Quantum ML may speed discovery of COVID-19 treatments

May 05, 2020 // By Rich Pell
Quantum machine learning may speed discovery of COVID-19 treatments
Researchers at Penn State say they are exploring the emerging field of quantum machine learning - which combines machine learning (ML) and quantum physics - to discover possible treatments for COVID-19.

Quantum machine learning, say the researchers, could be faster and more economical than the current methods used for drug discovery, which can take five to ten years from initial idea to market approval, and cost billions of dollars.

"Discovering any new drug that can cure a disease is like finding a needle in a haystack," says Swaroop Ghosh, the Joseph R. and Janice M. Monkowski Career Development Assistant Professor of Electrical Engineering and Computer Science and Engineering. "High-performance computing such as supercomputers and artificial intelligence can help accelerate this process by screening billions of chemical compounds quickly to find relevant drug candidates."

"This approach works when enough chemical compounds are available in the pipeline, but unfortunately this is not true for COVID-19," says Ghosh. "This project will explore quantum machine learning to unlock new capabilities in drug discovery by generating complex compounds quickly."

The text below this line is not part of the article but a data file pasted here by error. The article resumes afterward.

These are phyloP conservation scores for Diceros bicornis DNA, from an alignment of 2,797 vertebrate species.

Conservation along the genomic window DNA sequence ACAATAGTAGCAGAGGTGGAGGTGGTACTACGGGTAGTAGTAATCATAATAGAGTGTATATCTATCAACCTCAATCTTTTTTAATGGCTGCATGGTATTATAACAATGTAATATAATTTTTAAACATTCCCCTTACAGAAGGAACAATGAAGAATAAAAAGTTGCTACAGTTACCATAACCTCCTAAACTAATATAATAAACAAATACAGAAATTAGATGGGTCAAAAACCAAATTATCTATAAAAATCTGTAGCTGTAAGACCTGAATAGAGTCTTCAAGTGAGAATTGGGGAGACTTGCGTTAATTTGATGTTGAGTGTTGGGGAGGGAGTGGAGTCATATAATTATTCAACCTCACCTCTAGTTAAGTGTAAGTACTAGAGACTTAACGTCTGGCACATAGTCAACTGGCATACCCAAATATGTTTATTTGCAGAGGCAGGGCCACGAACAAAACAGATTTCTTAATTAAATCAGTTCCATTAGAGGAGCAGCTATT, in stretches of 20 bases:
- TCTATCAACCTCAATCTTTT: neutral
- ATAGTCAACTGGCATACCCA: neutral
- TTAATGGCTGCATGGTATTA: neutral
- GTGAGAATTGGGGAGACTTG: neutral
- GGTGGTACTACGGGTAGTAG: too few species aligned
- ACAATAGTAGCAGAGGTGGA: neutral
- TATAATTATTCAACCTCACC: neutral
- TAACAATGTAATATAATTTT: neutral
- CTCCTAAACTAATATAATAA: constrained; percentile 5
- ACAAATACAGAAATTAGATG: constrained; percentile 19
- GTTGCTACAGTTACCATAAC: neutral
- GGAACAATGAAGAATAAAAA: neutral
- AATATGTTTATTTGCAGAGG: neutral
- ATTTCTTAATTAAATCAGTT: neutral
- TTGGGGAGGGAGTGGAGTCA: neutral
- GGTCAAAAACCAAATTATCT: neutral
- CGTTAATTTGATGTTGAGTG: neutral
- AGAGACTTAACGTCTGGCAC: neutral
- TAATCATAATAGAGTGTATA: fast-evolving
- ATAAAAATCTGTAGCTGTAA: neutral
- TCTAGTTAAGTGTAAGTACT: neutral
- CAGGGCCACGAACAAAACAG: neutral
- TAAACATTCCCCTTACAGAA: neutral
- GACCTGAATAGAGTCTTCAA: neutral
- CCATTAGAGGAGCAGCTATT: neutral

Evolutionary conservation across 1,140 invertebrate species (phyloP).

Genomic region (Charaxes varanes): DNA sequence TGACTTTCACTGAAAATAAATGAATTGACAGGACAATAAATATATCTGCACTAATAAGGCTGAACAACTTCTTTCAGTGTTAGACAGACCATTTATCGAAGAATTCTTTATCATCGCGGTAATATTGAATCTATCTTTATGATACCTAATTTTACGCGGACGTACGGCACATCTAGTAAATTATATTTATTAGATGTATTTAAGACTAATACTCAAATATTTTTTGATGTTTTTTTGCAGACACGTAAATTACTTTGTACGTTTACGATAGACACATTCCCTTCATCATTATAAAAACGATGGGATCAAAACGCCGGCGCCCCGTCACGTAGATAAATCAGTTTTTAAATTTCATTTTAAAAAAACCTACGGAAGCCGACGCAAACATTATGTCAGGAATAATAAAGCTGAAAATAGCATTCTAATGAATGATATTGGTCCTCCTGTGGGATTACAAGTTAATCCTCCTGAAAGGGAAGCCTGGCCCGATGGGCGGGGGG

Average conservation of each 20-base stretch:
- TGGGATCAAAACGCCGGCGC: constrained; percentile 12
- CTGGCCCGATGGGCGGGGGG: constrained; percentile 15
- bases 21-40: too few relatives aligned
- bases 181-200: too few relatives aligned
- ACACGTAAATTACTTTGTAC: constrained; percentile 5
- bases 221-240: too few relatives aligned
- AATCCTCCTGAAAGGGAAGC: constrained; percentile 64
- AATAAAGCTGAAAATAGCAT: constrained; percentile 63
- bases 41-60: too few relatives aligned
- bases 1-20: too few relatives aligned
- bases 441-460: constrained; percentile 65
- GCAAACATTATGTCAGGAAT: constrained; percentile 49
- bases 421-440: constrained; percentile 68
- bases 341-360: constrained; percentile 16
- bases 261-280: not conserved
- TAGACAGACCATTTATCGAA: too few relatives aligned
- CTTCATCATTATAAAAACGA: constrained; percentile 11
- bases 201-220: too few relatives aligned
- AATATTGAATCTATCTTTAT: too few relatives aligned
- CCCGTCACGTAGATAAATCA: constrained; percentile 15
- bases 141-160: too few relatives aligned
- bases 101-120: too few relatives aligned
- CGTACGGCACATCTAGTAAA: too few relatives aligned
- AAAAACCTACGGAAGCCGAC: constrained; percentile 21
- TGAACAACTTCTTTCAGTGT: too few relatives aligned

The researchers have previously worked on developing a toolset for solving particular types of problems, known as combinatorial optimization problems, using quantum computing. Drug discovery, say the researchers, falls into the same type of problem as those they previously worked on, which made it possible for them to pivot to searching for a COVID-19 treatment while using the same toolset that they had already developed.

"Artificial intelligence for drug discovery is a very new area," says Ghosh. "The biggest challenge is finding an unknown solution to the problem by using technologies that are still evolving - that is, quantum computing and quantum machine learning. We are excited about the prospects of quantum computing in addressing a current critical issue and contributing our bit in resolving this grave challenge."

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